Would Washington, D.C. be different if women ran the government? This is the central premise of Nicolle Wallace‘s trilogy of political thrillers: Eighteen Acres, It’s Classified, and Madam President.
Ms. Wallace was Pres. George W. Bush’s communication director. She worked on John McCain’s presidential campaign in 2008. She was a co-host on The View for a season, and I watch her every day on MSNBC’s Deadline: White House. After the 2016 election, she rejected the Republican party and became an Independent.
Eighteen Acres was published after her stints as Pres. Bush’s communications director and before her failed stint on The View.
I loved the fantasy of women running the government and was fascinated by the behind-the-scenes intrigue which is probably more fact than fiction. Charlotte Kramer is POTUS; Melanie Kingston is her chief of staff. Dale Smith is a political reporter/weekend anchor who is having an affair with the First Husband.
As Charlotte’s first term is drawing to a close, her vice president retires. She reaches across the aisle to pick Tara Meyers, New York’s attorney general to be her running mate. Since V.P. Meyer’s character was inspired by Sarah Palin, I wonder whether Ms. Wallace is revealing her wish that Sen. McCain had picked Sen. Joe Lieberman as his running mate. Melanie’s character mirrors Ms. Wallace’s personality and life experience. And, I wonder whether Charlotte is based on Hillary Clinton with Dale based on Monica Lewinsky. I can’t fathom Sec. Clinton being as charitable or generous as Charlotte.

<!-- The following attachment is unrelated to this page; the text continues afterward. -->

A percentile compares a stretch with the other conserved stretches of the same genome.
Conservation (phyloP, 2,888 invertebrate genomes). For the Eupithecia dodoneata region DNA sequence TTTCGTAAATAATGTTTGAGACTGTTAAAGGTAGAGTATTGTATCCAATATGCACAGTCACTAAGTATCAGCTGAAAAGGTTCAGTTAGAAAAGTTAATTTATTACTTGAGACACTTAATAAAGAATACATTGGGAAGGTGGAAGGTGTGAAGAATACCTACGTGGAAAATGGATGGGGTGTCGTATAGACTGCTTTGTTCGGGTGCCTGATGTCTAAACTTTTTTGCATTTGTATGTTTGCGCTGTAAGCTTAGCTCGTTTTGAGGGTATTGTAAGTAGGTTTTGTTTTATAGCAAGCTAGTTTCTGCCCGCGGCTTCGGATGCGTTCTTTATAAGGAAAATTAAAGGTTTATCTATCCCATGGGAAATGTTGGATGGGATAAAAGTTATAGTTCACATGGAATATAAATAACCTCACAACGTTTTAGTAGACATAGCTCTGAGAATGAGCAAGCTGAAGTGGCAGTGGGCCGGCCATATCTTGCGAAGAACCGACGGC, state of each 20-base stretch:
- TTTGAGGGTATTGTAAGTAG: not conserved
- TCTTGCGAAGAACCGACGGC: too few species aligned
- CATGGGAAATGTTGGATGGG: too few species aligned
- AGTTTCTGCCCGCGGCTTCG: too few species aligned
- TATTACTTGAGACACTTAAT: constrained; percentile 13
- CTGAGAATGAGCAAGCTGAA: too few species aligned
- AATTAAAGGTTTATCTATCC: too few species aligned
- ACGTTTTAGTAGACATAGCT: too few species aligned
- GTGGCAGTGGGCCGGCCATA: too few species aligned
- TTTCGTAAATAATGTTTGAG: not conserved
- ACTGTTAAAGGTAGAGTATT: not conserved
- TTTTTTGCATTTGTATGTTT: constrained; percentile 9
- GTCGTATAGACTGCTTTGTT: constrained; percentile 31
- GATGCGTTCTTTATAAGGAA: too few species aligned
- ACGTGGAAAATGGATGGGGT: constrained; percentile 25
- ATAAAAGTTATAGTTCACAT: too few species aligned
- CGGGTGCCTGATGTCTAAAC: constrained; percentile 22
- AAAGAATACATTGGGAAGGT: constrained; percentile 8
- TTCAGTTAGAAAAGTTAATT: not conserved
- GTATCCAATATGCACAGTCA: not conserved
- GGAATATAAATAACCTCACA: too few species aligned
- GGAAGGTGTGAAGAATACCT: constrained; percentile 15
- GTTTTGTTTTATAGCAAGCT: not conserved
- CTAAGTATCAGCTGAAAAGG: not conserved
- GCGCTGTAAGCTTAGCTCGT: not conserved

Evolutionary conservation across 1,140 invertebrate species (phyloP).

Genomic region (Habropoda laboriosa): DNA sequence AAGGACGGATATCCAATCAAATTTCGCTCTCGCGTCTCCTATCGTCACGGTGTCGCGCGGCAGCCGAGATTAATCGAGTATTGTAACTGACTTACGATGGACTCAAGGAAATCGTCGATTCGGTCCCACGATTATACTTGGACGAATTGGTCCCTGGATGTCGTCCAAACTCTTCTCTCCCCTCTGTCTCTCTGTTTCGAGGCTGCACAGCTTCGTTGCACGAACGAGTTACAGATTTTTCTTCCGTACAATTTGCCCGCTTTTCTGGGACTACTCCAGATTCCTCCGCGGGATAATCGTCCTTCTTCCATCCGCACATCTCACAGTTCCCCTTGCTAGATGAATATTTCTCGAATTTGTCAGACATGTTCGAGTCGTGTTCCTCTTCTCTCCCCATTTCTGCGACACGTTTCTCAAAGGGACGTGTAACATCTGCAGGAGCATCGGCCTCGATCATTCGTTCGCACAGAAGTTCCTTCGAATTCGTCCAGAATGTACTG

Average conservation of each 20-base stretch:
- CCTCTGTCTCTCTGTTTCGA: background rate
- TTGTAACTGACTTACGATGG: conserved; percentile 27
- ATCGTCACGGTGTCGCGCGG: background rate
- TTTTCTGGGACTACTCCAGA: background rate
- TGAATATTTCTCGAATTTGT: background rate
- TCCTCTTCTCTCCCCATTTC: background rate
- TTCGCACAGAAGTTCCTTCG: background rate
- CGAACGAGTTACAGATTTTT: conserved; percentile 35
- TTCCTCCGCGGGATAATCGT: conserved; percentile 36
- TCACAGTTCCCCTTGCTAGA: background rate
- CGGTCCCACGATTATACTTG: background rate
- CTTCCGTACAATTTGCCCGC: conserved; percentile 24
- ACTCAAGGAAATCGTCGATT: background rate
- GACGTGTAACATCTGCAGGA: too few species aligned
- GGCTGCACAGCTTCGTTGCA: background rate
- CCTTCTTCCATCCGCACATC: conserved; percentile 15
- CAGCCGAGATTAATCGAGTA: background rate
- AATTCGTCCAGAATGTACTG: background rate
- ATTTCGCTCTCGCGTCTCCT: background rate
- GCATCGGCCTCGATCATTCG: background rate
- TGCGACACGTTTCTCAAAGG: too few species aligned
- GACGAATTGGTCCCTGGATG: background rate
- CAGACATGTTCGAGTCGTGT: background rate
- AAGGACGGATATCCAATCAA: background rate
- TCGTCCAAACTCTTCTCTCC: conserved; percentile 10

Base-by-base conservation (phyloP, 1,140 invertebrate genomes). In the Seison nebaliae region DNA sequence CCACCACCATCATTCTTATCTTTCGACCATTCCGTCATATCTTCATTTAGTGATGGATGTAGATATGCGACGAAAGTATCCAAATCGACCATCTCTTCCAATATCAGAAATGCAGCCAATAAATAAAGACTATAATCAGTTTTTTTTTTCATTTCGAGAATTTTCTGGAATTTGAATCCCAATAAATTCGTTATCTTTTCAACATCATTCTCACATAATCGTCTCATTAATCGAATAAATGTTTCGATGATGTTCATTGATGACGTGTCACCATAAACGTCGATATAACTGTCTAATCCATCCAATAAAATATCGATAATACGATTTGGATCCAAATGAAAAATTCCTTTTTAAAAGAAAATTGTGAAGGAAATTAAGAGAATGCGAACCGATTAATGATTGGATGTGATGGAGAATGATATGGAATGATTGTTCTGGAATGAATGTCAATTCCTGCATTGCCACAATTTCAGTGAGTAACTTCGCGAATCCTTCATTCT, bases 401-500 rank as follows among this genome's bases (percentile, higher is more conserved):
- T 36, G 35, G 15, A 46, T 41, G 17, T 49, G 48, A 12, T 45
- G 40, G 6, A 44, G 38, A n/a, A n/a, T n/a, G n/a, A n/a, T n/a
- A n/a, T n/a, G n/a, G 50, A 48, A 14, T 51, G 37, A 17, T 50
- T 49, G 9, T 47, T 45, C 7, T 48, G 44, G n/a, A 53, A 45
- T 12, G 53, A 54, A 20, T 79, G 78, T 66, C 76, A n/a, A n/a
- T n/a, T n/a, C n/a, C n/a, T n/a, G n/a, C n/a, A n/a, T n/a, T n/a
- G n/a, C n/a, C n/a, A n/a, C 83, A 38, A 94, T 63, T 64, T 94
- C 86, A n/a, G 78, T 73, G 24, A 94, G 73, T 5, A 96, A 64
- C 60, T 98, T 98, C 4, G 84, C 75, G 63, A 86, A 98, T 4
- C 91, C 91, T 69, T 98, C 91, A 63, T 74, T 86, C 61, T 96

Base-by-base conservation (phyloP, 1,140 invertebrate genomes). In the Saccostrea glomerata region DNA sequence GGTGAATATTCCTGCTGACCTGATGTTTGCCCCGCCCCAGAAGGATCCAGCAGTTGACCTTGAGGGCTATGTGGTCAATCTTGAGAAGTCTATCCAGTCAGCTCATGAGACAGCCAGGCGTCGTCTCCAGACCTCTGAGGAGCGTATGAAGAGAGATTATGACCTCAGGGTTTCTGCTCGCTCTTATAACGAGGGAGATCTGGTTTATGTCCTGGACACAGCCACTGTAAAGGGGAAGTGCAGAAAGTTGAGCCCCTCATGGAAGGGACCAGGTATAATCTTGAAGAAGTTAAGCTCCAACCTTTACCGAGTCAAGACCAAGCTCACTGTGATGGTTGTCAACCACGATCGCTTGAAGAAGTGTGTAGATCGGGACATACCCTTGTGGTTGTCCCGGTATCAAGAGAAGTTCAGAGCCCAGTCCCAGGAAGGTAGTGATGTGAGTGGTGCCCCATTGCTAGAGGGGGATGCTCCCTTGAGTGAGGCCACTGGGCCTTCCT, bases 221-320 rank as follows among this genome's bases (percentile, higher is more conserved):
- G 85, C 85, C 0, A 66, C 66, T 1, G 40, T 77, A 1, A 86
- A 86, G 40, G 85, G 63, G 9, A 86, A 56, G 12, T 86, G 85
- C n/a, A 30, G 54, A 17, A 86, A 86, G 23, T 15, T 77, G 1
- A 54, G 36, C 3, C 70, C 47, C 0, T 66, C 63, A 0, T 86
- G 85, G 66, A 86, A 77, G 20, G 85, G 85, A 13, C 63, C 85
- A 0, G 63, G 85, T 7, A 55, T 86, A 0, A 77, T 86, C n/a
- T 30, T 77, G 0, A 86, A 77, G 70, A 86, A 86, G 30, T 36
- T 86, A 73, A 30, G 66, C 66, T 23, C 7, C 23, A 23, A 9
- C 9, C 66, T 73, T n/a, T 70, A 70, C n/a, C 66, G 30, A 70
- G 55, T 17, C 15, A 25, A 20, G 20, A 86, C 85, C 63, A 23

It’s Classified picks up after the election. I’ve heard Steve Schmidt and Ms. Wallace exchange snarky remarks about the strain of containing Sarah Palin on the campaign trail. Chief of Staff Melanie Kingston and VP nominee Tara Meyers had similar tensions during the campaign, and Melanie quit on election night.
Charlotte lures her back to become Secretary of Defense. Dale Smith is offered a job of communications director for the VP, who has serious mental health issues and an abusive, controlling husband. The book is loaded with intersecting romantic and political intrigue.
It’s Classified sets the stage for the final book in the trilogy, Madam President. It was likely written during Ms. Wallace’s failed stint on The View and after her son was born. . .nobody dreamed Donald Trump would be in the White House.
Charlotte Kramer has a new female Democratic VP, Maureen McCoughlin, who had been Speaker of the House. Melanie Kingston is still Defense Secretary, married, and pregnant. Dale Smith has been appointed press secretary and has a new love interest, Warren Carmichael. Charlotte is re-united with her husband Peter.
The book centers on one day in the life of Pres. Kramer filmed by a CBS anchor duet Richard and Lucy. The day blows up when terrorists repeat 9-11 in Miami, Washington, D.C., New York City, Chicago, and Los Angeles. A series of somewhat confusing flash-backs and flash-forwards flush out the story. Ms. Wallace drew heavily on her own 9-11 experiences in writing the book.
The trilogy is pure Nicolle Wallace. If you love her show on MSNBC, you’ll love the books. They are delightful blend of feminist attitude, political intrigue, and the importance of relationships. I highly recommend reading them together which is what I did to distract myself from what folks in Seattle are calling “Snow-mageddon.” Typically, the snow falls, everyone takes photos, kids make snowmen before it melts like a gracious visitor who knows when it is time to leave. This week the snow isn’t melting, and we have two more rounds of snow and frigid weather in the forecast.